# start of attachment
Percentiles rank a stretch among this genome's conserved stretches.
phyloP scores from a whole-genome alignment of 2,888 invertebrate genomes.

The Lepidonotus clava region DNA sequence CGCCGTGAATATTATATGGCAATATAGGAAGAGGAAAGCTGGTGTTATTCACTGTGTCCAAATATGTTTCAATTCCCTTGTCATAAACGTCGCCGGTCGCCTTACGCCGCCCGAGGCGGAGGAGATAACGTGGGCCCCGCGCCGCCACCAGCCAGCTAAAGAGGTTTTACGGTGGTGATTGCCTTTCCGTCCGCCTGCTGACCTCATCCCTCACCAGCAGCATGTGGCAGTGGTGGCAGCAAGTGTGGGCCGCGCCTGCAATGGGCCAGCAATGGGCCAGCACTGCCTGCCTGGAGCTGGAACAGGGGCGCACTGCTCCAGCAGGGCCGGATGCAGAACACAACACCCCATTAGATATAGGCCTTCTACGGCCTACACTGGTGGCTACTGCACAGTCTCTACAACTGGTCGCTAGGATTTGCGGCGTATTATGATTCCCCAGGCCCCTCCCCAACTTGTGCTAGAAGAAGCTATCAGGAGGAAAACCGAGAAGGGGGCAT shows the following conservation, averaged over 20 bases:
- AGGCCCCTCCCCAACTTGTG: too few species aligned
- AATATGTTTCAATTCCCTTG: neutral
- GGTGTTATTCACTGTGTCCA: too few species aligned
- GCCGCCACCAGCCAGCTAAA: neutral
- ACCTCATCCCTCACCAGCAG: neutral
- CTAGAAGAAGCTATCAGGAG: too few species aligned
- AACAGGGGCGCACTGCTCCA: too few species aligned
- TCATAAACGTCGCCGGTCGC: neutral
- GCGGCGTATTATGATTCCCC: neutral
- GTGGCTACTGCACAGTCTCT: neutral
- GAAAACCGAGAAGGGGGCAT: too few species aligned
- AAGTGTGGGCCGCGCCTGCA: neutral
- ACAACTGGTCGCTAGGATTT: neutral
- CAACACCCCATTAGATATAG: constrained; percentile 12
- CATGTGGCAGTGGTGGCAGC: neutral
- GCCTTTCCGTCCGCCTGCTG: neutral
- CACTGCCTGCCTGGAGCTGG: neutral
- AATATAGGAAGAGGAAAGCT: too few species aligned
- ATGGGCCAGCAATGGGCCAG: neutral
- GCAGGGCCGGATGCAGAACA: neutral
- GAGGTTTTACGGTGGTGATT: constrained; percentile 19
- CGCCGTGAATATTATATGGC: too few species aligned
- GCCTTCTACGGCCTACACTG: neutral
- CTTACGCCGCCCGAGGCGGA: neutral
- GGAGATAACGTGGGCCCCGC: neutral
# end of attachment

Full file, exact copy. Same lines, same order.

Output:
Percentiles rank a stretch among this genome's conserved stretches.
phyloP scores from a whole-genome alignment of 2,888 invertebrate genomes.

The Lepidonotus clava region DNA sequence CGCCGTGAATATTATATGGCAATATAGGAAGAGGAAAGCTGGTGTTATTCACTGTGTCCAAATATGTTTCAATTCCCTTGTCATAAACGTCGCCGGTCGCCTTACGCCGCCCGAGGCGGAGGAGATAACGTGGGCCCCGCGCCGCCACCAGCCAGCTAAAGAGGTTTTACGGTGGTGATTGCCTTTCCGTCCGCCTGCTGACCTCATCCCTCACCAGCAGCATGTGGCAGTGGTGGCAGCAAGTGTGGGCCGCGCCTGCAATGGGCCAGCAATGGGCCAGCACTGCCTGCCTGGAGCTGGAACAGGGGCGCACTGCTCCAGCAGGGCCGGATGCAGAACACAACACCCCATTAGATATAGGCCTTCTACGGCCTACACTGGTGGCTACTGCACAGTCTCTACAACTGGTCGCTAGGATTTGCGGCGTATTATGATTCCCCAGGCCCCTCCCCAACTTGTGCTAGAAGAAGCTATCAGGAGGAAAACCGAGAAGGGGGCAT shows the following conservation, averaged over 20 bases:
- AGGCCCCTCCCCAACTTGTG: too few species aligned
- AATATGTTTCAATTCCCTTG: neutral
- GGTGTTATTCACTGTGTCCA: too few species aligned
- GCCGCCACCAGCCAGCTAAA: neutral
- ACCTCATCCCTCACCAGCAG: neutral
- CTAGAAGAAGCTATCAGGAG: too few species aligned
- AACAGGGGCGCACTGCTCCA: too few species aligned
- TCATAAACGTCGCCGGTCGC: neutral
- GCGGCGTATTATGATTCCCC: neutral
- GTGGCTACTGCACAGTCTCT: neutral
- GAAAACCGAGAAGGGGGCAT: too few species aligned
- AAGTGTGGGCCGCGCCTGCA: neutral
- ACAACTGGTCGCTAGGATTT: neutral
- CAACACCCCATTAGATATAG: constrained; percentile 12
- CATGTGGCAGTGGTGGCAGC: neutral
- GCCTTTCCGTCCGCCTGCTG: neutral
- CACTGCCTGCCTGGAGCTGG: neutral
- AATATAGGAAGAGGAAAGCT: too few species aligned
- ATGGGCCAGCAATGGGCCAG: neutral
- GCAGGGCCGGATGCAGAACA: neutral
- GAGGTTTTACGGTGGTGATT: constrained; percentile 19
- CGCCGTGAATATTATATGGC: too few species aligned
- GCCTTCTACGGCCTACACTG: neutral
- CTTACGCCGCCCGAGGCGGA: neutral
- GGAGATAACGTGGGCCCCGC: neutral